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This Change That I Found In The Sofa Should Definitely Improve My Credit Score

I know it’s not polite to talk about money, but I just removed the cushion from the sofa, and it’s like fucking Fort Knox in here! Okay, so I exaggerate a bit, but according to my calculations, I have an additional $3.67 which, if I were to apply it to my monthly credit card bill, along with the minimum payment, should certainly be enough to improve my credit score.

I can just see the look on their faces over at Mastercard when they get my payment this month. Some smug bitch (who I will call Carol; I don’t know why. I just picture her name being Carol for some reason) will announce to the rest of her office, “Oh look! We got a payment from that Jensen guy again in Oak Park, Illinois. Let me guess! Fifty dollars? Ha ha ha!” Then, when she actually stops to read the number and sees that I paid $53.67, her jaw, along with her Donald Duck coffee mug, will fall to the floor. Her equally smug co-workers will run up to her computer. “No…way!” they’ll mutter. Yes way, bitches. Yes way.

I’m not an accountant or anything, so I’m not exactly sure how these things work. But I’m assuming that since I will now pay more than the minimum on my credit card this month, Mastercard will have no choice but to lower the minimum monthly payment next month from fifty dollars to say, forty-nine dollars. But they have another thing coming if they think they can lure me into a false sense of comfort. I’ll continue to pay fifty dollars every month despite the forty-nine dollar minimum, and whenever Carol sees that I’m no longer paying the bare minimum, it will cut her to her very core. “What happened?” she’ll ask out loud. “Did he get a promotion at work, or something?” And my response to that is, “That’s none of your God damn business, Carol! Just process my payment and shut the fuck up!” A year from now, after Carol and the other assorted villains at Mastercard realize that I’ve been paying a dollar more than the minimum payment for twelve months straight, they’ll call an emergency meeting where they’ll conclude that the best way to deal with me is to increase my credit line. I’m sorry to disappoint you bastards, but I won’t fall for that particular temptation either. The next thing they’ll do is try to charge me a hidden annual fee of exactly (what a coincidence!) three dollars and sixty-seven cents! That should serve as a clear and dire warning against any type of future hubris on my part. Unfortunately, they don’t know who they’re dealing with. I’ve had this sofa for about a year, so there’s no reason to think that over the next twelve months, my pockets won’t hemmorrhage money again.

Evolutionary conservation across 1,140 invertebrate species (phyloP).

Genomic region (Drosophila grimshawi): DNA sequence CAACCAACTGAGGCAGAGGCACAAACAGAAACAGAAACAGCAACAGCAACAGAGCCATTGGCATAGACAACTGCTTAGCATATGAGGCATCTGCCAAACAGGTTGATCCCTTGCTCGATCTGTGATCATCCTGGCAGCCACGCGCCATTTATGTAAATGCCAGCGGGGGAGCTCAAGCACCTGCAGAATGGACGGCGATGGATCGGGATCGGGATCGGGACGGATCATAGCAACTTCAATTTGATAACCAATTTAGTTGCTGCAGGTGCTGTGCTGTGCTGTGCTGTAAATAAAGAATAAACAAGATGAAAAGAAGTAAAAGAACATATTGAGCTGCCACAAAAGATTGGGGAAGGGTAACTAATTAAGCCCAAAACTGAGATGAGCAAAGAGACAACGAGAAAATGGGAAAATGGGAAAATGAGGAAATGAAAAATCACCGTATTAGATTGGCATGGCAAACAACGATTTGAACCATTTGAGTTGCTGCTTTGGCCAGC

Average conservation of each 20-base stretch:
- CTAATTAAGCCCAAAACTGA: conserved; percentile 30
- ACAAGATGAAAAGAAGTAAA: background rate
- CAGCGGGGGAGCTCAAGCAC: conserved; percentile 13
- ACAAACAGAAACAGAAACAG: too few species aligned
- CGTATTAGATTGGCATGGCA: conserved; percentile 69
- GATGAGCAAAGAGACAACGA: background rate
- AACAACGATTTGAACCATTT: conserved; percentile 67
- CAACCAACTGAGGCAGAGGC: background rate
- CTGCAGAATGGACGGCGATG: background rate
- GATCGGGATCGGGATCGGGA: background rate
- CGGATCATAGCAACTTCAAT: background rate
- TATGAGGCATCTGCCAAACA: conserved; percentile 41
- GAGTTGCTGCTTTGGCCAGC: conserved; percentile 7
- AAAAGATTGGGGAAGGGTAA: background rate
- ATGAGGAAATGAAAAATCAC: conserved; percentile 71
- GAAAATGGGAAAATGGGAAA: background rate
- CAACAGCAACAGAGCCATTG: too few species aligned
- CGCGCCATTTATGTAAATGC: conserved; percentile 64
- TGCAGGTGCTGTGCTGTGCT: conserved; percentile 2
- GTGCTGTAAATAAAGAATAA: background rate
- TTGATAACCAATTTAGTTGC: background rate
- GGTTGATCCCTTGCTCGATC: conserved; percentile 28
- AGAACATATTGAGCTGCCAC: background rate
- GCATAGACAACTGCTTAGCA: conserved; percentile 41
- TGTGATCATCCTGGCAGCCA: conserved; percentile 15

That’s not to say that my road to financial freedom will come without consequences. Jealousy will spark friends and family to turn against me, and even though I welcome the hatred of Carol and her minions, the battle with Mastercard will, at times, become exhausting. When it does, I will take comfort in the words of Gandhi, who said, “First they ignore you. Then they laugh at you. Then they fight you. Then you win.”

And if I get really desperate, I’ll go to the deli on the corner and steal a few dollars from the donation box that goes toward  the Make A Wish Foundation. Fuck it. Those kids are going to die anyway.


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